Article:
Men face a struggle for good jobs in future as growing numbers of teenage boys shun university, Government officials have warned. Ministers are becoming increasingly concerned at the widening gender gap in higher education, after 22,500 more young women than men won university places last year.
But is this necessarily all gloom, perhaps young men are being the sensible ones. Too many young people spend thousands on gaining a degree, only to find that they dont get a graduate job and find work in a call centre or similar which they could have gone into 3 years earlier. Much better to be more sensible at get a job at eighteen, and learn as you earn. The cost of a degree may mean that people are more careful in thinking this decision through – what do they want to do for the future, what is the best route and to balance the benefits of going to university against other options.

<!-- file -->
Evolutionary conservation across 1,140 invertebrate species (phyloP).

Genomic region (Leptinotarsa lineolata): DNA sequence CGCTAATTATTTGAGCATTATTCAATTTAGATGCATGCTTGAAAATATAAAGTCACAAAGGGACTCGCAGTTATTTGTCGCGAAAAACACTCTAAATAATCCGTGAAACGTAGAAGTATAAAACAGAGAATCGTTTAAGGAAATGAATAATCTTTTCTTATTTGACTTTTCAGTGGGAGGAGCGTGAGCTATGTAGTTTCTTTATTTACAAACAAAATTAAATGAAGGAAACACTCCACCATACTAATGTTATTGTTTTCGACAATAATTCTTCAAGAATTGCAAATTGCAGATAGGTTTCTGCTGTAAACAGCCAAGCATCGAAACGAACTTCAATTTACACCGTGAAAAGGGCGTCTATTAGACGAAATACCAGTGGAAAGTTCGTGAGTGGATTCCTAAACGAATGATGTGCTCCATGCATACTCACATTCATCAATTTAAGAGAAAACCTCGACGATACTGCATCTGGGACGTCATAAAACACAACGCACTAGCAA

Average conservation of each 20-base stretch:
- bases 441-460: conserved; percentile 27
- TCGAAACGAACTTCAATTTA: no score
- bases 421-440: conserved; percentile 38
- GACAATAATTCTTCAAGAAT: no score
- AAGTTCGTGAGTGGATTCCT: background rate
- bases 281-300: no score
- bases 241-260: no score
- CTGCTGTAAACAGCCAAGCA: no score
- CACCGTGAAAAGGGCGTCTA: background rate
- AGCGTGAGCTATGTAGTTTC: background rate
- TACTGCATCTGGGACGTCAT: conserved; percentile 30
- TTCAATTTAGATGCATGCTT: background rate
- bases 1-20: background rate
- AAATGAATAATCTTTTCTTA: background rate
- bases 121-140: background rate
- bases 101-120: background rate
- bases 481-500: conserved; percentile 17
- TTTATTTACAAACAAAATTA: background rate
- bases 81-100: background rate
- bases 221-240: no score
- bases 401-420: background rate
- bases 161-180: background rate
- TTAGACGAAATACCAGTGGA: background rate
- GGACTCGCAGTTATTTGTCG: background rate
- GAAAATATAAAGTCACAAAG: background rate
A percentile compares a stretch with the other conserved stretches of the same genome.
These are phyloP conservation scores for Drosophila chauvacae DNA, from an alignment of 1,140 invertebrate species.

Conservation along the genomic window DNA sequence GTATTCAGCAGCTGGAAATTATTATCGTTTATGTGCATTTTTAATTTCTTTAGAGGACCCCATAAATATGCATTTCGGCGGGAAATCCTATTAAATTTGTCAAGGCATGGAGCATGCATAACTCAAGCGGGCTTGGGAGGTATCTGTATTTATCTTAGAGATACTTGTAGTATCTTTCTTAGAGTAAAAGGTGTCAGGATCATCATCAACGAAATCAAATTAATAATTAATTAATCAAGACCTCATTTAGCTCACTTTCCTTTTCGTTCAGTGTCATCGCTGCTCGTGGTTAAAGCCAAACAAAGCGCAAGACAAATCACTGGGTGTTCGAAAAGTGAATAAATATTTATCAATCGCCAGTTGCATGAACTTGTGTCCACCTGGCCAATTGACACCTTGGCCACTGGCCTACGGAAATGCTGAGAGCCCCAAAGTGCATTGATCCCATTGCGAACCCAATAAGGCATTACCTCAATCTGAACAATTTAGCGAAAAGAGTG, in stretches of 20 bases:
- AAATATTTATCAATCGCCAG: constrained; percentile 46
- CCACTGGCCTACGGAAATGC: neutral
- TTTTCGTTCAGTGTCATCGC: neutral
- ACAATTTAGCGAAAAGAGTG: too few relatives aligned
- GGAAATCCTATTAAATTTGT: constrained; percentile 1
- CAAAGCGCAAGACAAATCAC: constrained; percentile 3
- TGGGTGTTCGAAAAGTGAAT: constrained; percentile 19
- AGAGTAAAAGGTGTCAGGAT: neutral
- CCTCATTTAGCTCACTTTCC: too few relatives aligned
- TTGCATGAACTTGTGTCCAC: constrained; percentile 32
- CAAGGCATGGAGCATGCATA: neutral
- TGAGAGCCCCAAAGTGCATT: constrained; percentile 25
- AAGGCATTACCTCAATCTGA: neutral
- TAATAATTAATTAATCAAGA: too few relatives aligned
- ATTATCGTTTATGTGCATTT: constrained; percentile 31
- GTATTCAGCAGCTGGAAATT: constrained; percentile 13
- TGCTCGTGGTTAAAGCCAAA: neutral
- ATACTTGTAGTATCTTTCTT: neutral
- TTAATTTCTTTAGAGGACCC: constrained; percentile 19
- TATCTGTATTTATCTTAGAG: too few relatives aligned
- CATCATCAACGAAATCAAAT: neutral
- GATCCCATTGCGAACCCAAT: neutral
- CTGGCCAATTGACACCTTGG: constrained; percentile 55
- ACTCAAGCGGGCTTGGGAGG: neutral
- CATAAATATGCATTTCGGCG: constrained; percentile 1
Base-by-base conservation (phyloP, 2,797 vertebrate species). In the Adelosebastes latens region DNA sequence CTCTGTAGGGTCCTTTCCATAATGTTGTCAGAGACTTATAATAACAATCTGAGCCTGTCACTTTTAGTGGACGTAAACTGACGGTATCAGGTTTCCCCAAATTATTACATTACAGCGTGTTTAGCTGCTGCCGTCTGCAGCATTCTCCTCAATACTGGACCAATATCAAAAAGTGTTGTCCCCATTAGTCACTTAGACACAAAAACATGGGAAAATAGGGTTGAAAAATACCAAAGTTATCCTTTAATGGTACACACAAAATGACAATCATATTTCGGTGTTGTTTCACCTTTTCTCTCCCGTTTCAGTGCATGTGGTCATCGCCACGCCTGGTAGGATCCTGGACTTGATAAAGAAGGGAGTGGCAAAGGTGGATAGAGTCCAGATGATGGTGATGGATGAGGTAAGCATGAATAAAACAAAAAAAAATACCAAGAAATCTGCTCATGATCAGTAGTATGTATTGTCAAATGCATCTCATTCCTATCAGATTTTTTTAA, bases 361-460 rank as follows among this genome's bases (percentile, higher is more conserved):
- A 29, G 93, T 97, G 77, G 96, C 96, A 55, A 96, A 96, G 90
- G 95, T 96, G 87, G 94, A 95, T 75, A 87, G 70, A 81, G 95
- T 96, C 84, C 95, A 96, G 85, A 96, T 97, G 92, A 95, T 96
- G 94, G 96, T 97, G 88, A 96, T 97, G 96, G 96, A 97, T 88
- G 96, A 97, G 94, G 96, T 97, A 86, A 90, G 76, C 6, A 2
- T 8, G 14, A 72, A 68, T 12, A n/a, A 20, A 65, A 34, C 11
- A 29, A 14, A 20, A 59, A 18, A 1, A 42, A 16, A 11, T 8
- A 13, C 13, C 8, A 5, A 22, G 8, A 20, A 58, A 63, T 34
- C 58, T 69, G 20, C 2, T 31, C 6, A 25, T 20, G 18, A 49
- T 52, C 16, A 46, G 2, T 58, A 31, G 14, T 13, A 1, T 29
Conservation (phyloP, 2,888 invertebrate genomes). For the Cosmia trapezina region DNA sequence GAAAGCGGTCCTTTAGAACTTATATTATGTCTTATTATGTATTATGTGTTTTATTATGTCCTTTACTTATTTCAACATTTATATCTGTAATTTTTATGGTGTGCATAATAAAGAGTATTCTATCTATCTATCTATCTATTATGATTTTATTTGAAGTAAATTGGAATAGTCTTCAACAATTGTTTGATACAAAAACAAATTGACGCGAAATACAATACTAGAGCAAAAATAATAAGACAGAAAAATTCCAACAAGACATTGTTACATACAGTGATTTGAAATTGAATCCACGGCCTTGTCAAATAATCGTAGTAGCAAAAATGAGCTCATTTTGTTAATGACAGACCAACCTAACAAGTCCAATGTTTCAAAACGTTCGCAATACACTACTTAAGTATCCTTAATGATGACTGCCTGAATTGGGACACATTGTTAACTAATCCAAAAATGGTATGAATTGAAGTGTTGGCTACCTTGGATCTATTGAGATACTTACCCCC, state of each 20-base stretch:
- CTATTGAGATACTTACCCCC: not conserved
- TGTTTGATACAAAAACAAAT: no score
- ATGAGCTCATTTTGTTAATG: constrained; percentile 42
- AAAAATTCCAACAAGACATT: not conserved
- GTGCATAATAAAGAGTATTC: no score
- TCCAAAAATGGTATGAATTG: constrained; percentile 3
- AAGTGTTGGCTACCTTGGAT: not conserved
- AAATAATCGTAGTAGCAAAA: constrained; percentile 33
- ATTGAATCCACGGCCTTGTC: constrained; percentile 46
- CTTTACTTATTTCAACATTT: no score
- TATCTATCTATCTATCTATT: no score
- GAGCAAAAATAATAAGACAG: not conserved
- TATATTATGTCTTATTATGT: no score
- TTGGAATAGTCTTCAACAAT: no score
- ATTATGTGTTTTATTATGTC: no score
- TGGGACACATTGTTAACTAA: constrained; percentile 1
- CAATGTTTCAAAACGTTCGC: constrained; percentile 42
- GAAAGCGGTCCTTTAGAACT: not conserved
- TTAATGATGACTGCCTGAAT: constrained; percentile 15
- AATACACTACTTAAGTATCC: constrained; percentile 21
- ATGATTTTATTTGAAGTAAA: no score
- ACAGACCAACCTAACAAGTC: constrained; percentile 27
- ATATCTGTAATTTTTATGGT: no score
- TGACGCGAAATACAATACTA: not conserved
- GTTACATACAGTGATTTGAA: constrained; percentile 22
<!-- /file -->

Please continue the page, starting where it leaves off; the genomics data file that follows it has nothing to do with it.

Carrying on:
A degree will always be a good choice for the brightest students but for some, on the job learning may be preferable, or to study later once they are clear on what they do want. Young people may also choose a more practical job plumber or other tradesperson for which a degree would be a positive disadvantage. I worked with a graduate recently who gained a degree to meet parental expectations but always wanted to be an electrician. A year after university she was clear electrician was the job she wanted and found out that at 23 she was too old for an apprenticeship and no one wanted to know.